Highly reminiscent of A Case of Spring Fever in its use of a pint-sized animated character who suddenly materializes before a middle-aged man's eyes, Just Imagine introduces viewers to Tommy Telephone, a plucky fellow who assembles a rotary phone through the use of an enigmatic crank powered machine. The movement of the telephone components synchronize extremely well with the wonderful music.
Reviewer:Steve Nordby -
November 26, 2003 Subject:
Animated figure jumps from telephone company print ad to show how a telephone is put together. The telephone then assembles itself to music under the command of little ringing bells. Oddly entertaining and obviously not just thrown together as the motion of the parts is well timed to the music.
September 14, 2003 Subject:
I Don't know his name, but his face rings a bell!
A pretty amazing stop motion film featuring a rather funny looking narrator, and Tommy Telephone, who demonstrates in front of our very eyes, what parts are used to make a telephone. I was very surprised and quite delighted at this magical cartoon, bopping along with the music to the final conclusion, Very nice. A MUST SEE on this site!
May 26, 2003 Subject:
Ring, ring--it's for you!
Well, I'm guessing this quasi-educational film was intended to be shown in school. All you really get is several names of what materials are used in phones (leather?) and repetition of the "433 parts" bit. The assembly is interesting, but it would have been helpful to understand what some of the pieces were and how they work together. Cute.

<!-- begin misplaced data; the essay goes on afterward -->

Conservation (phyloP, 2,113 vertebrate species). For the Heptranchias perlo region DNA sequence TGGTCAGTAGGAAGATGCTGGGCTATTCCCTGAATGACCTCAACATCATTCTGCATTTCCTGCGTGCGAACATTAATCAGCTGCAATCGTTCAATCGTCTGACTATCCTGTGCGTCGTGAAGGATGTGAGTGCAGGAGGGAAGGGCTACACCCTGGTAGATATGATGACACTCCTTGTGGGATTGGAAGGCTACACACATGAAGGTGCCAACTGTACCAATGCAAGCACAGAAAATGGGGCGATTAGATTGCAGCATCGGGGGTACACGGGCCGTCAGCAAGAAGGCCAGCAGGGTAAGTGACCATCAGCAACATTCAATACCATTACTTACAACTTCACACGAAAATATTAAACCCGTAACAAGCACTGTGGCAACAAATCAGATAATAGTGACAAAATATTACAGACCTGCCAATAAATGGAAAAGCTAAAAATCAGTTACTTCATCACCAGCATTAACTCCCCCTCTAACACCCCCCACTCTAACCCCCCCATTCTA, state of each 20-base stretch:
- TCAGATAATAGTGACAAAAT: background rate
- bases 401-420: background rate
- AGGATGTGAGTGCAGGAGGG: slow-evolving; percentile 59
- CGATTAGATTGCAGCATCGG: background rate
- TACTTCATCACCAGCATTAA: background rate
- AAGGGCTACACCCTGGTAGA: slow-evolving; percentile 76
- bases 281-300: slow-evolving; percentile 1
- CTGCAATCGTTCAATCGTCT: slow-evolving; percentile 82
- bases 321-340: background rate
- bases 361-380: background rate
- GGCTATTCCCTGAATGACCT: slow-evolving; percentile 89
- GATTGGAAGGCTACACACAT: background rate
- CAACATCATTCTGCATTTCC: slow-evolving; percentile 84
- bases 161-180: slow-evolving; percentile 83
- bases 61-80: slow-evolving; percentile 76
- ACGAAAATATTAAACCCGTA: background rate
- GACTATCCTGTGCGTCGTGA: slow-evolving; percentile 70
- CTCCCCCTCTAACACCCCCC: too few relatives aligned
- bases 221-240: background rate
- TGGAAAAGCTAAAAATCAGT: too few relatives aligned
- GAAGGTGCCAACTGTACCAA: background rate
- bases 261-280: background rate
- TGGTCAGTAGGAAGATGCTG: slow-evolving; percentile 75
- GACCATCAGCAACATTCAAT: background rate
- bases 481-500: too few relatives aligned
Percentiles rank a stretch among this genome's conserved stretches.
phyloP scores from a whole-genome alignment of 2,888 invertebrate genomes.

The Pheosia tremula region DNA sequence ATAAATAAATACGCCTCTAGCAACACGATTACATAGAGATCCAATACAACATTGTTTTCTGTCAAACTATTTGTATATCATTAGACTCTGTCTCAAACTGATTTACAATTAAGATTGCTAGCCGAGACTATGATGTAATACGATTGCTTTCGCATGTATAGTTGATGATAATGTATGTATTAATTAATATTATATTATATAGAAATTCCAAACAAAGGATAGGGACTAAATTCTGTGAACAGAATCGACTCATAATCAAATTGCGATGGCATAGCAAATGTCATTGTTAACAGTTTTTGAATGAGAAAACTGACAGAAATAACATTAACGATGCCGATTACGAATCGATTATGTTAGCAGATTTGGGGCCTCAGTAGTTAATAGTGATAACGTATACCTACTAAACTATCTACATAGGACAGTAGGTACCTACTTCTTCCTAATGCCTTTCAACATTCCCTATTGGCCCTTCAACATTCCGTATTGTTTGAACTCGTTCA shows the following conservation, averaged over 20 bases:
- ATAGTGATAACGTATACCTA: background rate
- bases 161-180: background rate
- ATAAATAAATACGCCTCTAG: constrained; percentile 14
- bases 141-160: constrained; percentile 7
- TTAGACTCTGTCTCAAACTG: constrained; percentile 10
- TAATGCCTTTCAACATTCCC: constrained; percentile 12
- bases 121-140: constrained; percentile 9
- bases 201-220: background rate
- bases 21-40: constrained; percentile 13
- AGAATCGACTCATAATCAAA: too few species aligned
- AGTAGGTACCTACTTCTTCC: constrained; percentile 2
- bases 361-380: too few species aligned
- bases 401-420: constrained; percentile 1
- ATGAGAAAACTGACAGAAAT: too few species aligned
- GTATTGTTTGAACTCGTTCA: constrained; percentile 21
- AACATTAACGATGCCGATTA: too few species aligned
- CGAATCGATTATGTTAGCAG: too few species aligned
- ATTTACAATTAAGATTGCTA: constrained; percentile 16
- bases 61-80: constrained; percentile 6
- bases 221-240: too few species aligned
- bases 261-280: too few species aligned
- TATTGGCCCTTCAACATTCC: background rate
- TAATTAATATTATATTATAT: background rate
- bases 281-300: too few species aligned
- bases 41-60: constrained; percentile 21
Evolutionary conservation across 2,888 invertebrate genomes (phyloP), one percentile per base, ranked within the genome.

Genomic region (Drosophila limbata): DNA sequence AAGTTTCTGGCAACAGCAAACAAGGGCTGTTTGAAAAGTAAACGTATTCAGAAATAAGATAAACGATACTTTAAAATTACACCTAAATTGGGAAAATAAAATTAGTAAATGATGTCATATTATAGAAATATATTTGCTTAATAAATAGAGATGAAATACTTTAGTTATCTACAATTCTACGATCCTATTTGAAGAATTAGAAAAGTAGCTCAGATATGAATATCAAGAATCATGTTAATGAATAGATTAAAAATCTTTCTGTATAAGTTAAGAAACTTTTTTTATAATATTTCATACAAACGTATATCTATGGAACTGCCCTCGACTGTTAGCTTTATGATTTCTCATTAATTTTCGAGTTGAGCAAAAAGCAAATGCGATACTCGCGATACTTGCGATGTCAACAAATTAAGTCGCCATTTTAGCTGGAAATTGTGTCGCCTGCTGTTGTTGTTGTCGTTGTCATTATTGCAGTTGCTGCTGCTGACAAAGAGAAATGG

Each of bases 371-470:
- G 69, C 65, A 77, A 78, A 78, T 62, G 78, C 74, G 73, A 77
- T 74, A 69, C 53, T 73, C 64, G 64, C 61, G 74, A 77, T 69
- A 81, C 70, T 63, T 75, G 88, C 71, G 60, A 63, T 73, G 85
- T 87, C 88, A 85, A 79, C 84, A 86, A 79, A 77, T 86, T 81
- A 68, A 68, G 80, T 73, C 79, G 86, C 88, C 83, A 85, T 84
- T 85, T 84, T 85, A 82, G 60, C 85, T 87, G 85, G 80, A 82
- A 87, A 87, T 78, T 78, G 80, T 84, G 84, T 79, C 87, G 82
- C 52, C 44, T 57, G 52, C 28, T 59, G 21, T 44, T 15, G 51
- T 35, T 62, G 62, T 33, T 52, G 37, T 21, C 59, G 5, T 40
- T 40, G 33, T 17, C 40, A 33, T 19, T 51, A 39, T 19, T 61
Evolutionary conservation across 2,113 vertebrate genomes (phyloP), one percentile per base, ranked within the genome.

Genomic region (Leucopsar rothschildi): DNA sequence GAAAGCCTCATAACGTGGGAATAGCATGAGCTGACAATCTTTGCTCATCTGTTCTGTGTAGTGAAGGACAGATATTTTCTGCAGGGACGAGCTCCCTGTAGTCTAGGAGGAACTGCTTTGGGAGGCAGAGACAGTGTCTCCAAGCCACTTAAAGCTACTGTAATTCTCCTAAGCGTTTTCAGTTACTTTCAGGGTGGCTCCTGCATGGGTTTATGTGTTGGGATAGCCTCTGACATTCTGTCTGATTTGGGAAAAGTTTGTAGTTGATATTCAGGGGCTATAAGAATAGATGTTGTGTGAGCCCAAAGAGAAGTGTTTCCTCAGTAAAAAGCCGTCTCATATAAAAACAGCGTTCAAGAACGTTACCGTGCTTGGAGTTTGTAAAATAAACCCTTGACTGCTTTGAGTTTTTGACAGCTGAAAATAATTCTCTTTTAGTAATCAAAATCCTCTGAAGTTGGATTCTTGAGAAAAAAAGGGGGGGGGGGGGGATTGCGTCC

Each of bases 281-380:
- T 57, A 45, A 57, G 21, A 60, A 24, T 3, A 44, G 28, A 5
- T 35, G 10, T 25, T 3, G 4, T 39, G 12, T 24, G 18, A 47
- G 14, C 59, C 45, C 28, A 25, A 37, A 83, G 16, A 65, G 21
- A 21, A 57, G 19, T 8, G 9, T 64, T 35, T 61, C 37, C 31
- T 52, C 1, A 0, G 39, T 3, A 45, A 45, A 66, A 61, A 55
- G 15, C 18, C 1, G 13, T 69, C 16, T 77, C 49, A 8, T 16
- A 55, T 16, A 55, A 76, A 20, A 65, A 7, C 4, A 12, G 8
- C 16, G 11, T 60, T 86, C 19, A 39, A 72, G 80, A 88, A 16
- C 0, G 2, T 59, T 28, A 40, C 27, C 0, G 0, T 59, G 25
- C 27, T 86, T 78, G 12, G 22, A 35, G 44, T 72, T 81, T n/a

Sometimes films just have this "what the hell?" quality to them. This is one of them. Appears that Bell Telephone had a campaign promoting the fact that telephones are made from 433 parts and made from a wide variety of materials. Why? Perhaps it was postwar material shortages. Who knows. The upshot is this film was made to be tied with that campaign.
The stop motion photography showing the various pieces of a period phone being reassembled is well done and fascinating to watch, but one is never sure what the point is. There is an abstract quality to the whole exercise.
Tommy Telephone materializes out of a telephone company advertisement to produce a telephone by magic. He puts paper slips marked with names of raw materials into a hooper and grinds out 433 telephone parts.
Ken Smith sez: Did you know that a telephone (ca. 1947) has 433 parts? The frustrated on-screen narrator of this film must convey that fact to the audience, but he can't figure out how to do it until he's helped by an animated cartoon character named "Tommy Telephone" (the AT&T advertising spokescreature at that time). This nuttiness apparently wasn't enough for Jam Handy, so the entire second half of this film is devoted to a single-frame animation extravaganza of a telephone -- its parts anthropomorphised -- assembling itself to marching music! Fun!